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From "Cristian Opris (JIRA)" <>
Subject [jira] [Commented] (CASSANDRA-5062) Support CAS
Date Mon, 25 Feb 2013 22:20:13 GMT


Cristian Opris commented on CASSANDRA-5062:

Afaict from the Spinnaker paper they only require ZK for fault tolerant leader election, failure
detection and possibly cluster membership. (The right lower box in the diagram in 4.1) The
rest of it their actual data storage engine.

A few more comments:

1. Paxos can be made very efficient particularly in stable operation scenarios. I believe
Zab devolves effectively in atomic broadcast (not even 2PC) with a stable leader. So you can
normally do writes with a single roundtrip just like now. 

2. There is a difference between what I described above and what Spinnaker does. I believe
they elect a leader for the entire replica group while my description assumes 1 full paxos
instance per row write. I'm not fully clear atm how this would work but I believe even that
can be optimized to single roundtrips per write in normal operation (I believe it's in one
of Google's papers that they piggyback the commit on the next proposal for example)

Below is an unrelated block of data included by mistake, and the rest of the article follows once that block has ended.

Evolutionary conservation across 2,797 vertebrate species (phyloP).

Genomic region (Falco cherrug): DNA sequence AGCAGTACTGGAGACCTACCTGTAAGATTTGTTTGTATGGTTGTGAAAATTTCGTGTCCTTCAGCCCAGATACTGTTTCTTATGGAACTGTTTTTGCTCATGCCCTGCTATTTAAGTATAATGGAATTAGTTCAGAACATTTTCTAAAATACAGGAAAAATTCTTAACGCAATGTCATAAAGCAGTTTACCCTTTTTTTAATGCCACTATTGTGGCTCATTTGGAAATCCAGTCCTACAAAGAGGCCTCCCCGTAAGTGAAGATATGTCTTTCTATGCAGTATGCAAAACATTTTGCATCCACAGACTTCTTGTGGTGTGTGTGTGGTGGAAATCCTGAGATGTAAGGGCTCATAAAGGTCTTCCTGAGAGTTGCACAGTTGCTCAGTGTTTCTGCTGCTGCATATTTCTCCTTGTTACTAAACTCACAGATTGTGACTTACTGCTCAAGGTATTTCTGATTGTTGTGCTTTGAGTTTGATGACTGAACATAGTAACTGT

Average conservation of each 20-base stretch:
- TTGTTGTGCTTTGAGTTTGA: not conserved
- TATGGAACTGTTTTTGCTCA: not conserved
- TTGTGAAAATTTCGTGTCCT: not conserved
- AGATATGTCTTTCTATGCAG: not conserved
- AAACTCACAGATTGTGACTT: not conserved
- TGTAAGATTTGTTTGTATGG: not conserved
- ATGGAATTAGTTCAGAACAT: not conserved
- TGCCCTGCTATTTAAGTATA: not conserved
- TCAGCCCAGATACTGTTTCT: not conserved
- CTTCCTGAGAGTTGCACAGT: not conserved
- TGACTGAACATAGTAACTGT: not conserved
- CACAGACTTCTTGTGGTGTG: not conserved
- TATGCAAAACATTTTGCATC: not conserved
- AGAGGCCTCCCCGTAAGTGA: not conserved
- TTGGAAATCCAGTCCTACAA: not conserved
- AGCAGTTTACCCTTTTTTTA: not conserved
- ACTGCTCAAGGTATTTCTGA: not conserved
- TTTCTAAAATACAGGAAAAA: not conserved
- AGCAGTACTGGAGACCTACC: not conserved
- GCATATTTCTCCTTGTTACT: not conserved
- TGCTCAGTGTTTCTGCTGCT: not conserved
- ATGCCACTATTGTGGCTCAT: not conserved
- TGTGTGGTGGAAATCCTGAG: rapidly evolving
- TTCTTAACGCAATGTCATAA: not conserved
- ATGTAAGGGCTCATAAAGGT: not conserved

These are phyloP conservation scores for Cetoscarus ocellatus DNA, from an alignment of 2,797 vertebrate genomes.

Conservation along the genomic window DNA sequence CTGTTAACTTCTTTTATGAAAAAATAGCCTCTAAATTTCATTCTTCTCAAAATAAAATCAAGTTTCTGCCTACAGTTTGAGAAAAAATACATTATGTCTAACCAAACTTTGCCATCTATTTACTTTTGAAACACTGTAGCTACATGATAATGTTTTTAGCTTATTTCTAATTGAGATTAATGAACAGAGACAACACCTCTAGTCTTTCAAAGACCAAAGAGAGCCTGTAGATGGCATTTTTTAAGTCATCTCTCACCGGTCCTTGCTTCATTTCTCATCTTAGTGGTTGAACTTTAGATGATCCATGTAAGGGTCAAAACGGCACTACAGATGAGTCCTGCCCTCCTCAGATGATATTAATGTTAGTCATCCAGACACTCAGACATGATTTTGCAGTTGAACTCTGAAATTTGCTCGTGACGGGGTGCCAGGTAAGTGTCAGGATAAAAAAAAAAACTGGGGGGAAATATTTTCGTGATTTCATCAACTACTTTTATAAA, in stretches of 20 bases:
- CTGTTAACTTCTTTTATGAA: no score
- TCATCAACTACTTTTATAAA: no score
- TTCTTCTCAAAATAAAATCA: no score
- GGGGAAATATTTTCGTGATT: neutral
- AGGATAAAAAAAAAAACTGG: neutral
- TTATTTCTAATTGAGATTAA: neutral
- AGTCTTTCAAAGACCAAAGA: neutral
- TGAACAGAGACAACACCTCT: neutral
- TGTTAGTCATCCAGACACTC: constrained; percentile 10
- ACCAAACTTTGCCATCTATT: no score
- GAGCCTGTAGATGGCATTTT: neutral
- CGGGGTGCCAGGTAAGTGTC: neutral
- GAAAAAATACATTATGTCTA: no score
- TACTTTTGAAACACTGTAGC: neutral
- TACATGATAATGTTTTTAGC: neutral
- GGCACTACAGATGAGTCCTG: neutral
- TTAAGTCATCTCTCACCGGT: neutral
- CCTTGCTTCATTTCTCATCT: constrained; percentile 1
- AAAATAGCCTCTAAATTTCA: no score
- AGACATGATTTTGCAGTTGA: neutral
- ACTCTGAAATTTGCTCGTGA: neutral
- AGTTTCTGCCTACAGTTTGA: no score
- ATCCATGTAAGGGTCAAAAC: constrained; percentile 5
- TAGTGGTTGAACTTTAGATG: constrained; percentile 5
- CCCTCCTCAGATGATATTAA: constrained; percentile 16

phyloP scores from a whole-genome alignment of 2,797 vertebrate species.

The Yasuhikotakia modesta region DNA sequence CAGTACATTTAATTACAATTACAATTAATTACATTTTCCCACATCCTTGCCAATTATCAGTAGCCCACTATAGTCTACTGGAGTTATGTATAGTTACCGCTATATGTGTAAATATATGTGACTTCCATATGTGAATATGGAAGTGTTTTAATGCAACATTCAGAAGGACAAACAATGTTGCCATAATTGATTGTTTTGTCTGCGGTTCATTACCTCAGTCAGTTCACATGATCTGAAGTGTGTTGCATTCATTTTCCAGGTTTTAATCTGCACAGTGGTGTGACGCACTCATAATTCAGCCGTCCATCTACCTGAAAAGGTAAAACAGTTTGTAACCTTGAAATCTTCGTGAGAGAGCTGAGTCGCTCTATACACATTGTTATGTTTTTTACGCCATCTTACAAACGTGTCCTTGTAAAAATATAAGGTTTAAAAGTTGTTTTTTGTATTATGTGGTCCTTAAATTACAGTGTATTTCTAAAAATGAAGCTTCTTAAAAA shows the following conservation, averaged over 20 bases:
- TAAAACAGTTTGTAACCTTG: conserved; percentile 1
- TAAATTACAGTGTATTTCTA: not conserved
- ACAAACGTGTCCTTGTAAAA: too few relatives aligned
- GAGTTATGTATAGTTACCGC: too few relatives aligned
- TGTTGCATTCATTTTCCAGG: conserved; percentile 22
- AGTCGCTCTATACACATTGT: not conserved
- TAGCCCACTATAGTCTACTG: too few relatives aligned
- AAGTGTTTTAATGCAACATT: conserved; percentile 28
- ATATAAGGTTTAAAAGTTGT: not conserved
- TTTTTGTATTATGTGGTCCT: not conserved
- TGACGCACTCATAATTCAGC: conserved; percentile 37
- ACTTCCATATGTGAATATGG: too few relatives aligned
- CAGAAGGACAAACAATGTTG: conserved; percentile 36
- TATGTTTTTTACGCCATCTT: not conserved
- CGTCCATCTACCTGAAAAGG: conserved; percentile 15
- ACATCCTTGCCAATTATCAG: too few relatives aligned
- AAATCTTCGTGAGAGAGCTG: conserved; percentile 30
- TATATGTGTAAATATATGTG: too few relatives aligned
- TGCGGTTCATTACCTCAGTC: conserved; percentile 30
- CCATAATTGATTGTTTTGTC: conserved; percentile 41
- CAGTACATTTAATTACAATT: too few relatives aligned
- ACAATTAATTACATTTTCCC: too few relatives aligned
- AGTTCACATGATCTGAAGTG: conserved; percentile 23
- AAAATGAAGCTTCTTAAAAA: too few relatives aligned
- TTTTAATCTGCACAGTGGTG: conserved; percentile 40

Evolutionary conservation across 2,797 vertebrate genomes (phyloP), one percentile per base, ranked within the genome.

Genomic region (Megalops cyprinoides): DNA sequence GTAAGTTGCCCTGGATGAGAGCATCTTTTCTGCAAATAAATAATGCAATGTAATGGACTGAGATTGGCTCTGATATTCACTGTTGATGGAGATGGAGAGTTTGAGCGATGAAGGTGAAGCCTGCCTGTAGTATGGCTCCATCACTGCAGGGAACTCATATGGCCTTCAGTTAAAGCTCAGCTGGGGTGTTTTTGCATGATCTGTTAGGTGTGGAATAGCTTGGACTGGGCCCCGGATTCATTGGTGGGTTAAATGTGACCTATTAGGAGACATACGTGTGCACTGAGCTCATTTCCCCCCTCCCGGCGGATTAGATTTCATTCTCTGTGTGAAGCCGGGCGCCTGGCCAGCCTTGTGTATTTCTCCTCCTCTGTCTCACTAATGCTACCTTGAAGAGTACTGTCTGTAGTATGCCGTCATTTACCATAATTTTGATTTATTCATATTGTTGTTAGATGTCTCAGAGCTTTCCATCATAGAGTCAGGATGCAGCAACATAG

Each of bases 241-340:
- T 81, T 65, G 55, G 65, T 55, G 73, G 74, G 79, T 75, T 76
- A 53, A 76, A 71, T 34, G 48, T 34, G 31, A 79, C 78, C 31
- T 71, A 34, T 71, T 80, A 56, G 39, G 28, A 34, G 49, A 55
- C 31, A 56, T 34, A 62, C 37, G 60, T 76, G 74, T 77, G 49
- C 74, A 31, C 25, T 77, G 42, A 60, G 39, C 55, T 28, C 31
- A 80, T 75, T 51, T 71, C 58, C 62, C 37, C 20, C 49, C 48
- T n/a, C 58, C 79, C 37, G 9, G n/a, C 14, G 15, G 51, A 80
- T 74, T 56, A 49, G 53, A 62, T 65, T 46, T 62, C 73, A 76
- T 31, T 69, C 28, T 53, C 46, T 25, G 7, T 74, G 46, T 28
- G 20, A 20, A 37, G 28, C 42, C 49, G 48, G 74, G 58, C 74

Off the top of my head: coordinator assumes one of the replicas as being most up-to-date,
attempts to use it as leader. Replica starts Paxos round attaching the write payload. If accepted
on a majority replica can send commit. Opportunistically attaches further proposals to it.
If Paxos round fails (or a number of rounds fail) it's likely the replica is behind on many
rows so coordinator switches to another replica.

Now this is all preliminary as I haven't fully thought this through but I think it's definitely
worth investigating. While it may be a complicated protocol it has significan performance
advantages over locks. Just count how many roundtrips you'd need in the "wait chain" algorithm.
Not to mentioned handling expired/orphan locks

> Support CAS
> -----------
>                 Key: CASSANDRA-5062
>                 URL:
>             Project: Cassandra
>          Issue Type: New Feature
>          Components: API, Core
>            Reporter: Jonathan Ellis
>             Fix For: 2.0
> "Strong" consistency is not enough to prevent race conditions.  The classic example is
user account creation: we want to ensure usernames are unique, so we only want to signal account
creation success if nobody else has created the account yet.  But naive read-then-write allows
clients to race and both think they have a green light to create.

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